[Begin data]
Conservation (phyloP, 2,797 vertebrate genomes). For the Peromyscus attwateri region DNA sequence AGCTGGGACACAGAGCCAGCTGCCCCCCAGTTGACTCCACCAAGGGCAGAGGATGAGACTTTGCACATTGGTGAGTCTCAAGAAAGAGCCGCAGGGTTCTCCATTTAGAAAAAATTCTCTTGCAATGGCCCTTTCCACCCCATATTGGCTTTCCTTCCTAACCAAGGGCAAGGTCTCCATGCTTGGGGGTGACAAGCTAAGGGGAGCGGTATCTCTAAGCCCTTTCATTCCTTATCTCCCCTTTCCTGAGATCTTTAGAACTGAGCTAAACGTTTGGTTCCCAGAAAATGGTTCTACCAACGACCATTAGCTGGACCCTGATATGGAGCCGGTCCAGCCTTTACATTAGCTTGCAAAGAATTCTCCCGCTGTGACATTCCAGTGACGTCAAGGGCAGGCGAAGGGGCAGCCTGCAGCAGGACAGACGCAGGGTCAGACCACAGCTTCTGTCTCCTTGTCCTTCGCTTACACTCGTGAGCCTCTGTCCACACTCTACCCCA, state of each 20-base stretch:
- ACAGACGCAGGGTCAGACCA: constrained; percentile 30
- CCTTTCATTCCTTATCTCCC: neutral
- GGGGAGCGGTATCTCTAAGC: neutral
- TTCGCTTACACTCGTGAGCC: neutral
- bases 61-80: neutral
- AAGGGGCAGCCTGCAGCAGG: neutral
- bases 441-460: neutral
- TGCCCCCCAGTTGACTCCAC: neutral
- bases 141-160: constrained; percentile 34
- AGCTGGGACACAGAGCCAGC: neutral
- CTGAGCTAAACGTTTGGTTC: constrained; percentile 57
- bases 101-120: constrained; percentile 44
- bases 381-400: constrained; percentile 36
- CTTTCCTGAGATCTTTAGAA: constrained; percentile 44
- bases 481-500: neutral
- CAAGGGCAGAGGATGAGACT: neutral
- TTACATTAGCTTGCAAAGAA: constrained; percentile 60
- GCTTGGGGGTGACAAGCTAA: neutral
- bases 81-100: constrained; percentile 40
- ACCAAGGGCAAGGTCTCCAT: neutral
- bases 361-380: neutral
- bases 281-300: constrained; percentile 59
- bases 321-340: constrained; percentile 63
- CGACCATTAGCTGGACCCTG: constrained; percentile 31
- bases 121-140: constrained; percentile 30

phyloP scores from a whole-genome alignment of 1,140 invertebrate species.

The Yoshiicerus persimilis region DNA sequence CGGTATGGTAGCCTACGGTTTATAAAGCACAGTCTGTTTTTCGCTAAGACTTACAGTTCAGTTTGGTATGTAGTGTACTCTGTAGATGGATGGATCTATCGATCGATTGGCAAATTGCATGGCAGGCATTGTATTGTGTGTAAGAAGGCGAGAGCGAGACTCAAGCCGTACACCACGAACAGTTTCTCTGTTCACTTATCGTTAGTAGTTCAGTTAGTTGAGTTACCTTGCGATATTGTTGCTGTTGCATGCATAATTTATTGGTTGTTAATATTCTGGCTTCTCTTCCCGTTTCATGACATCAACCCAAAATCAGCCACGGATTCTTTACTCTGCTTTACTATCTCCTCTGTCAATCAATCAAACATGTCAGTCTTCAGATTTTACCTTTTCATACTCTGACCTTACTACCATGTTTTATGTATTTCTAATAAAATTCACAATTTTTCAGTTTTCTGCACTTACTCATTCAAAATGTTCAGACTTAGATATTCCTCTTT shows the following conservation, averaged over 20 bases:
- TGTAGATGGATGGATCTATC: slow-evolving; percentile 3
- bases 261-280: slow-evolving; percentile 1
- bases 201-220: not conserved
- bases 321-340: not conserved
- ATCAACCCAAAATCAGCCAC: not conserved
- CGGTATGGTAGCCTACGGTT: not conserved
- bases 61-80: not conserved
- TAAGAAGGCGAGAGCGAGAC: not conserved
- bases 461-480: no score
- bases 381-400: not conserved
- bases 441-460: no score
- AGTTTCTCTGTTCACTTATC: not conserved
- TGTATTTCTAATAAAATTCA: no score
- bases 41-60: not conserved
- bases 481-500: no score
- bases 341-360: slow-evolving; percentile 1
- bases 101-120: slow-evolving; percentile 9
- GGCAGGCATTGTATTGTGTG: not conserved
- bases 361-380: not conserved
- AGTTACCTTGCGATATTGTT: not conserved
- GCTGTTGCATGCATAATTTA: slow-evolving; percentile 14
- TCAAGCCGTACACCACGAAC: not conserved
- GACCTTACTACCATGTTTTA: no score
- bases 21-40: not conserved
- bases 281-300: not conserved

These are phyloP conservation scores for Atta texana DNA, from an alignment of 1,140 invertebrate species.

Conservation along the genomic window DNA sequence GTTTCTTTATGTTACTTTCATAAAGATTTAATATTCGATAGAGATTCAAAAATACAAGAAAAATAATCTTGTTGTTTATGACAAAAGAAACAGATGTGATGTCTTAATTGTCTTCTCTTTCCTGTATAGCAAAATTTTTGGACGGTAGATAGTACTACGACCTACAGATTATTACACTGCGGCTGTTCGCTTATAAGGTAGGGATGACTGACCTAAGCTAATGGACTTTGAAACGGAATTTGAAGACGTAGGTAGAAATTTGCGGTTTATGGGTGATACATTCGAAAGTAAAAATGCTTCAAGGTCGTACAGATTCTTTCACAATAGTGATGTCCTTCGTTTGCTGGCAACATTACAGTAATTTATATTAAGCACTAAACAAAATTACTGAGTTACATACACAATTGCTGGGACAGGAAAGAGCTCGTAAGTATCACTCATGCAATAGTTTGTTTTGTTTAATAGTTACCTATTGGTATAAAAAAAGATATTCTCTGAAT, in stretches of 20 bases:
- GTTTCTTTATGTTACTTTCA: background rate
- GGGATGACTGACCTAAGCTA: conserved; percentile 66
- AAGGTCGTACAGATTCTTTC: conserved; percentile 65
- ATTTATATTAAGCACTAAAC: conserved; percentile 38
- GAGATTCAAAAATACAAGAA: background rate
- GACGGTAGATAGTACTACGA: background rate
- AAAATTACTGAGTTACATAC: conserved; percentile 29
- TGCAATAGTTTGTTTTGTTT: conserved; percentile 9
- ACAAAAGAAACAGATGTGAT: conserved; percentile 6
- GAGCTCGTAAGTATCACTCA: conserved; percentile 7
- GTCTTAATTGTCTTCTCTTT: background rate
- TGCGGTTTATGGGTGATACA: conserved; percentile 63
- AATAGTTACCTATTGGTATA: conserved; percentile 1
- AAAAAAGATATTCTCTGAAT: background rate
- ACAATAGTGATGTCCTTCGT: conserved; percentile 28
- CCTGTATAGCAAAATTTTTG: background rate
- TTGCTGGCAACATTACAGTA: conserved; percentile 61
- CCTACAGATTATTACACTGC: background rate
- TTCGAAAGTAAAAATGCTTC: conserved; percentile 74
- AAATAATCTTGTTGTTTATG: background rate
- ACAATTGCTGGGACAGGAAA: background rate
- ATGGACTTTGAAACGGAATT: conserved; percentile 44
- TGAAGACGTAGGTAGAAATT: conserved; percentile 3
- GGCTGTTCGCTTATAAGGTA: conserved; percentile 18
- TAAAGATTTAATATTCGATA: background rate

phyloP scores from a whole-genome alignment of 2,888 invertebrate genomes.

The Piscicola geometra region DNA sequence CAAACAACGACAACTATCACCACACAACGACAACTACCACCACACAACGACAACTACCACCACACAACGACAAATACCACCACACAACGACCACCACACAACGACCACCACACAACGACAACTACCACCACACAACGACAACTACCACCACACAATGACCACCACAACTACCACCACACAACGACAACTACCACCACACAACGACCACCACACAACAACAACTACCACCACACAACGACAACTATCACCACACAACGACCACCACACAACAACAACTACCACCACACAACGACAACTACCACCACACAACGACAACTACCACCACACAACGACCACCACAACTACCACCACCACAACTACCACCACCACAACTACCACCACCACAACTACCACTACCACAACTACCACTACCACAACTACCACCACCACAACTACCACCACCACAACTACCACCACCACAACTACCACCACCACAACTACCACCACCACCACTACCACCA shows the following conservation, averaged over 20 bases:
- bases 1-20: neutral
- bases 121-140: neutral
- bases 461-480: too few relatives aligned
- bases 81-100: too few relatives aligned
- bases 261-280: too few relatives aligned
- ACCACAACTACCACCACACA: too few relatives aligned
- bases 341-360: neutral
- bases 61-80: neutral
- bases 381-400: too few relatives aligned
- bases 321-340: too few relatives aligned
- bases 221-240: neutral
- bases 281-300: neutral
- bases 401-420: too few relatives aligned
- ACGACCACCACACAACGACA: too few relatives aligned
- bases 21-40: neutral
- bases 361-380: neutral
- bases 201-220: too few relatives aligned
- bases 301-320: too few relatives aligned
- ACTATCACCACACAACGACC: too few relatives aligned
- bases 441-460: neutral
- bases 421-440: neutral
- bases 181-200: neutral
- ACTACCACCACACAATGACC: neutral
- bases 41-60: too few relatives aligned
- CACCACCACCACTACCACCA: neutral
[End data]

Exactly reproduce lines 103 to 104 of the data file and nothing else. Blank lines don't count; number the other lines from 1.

- bases 421-440: neutral
- bases 181-200: neutral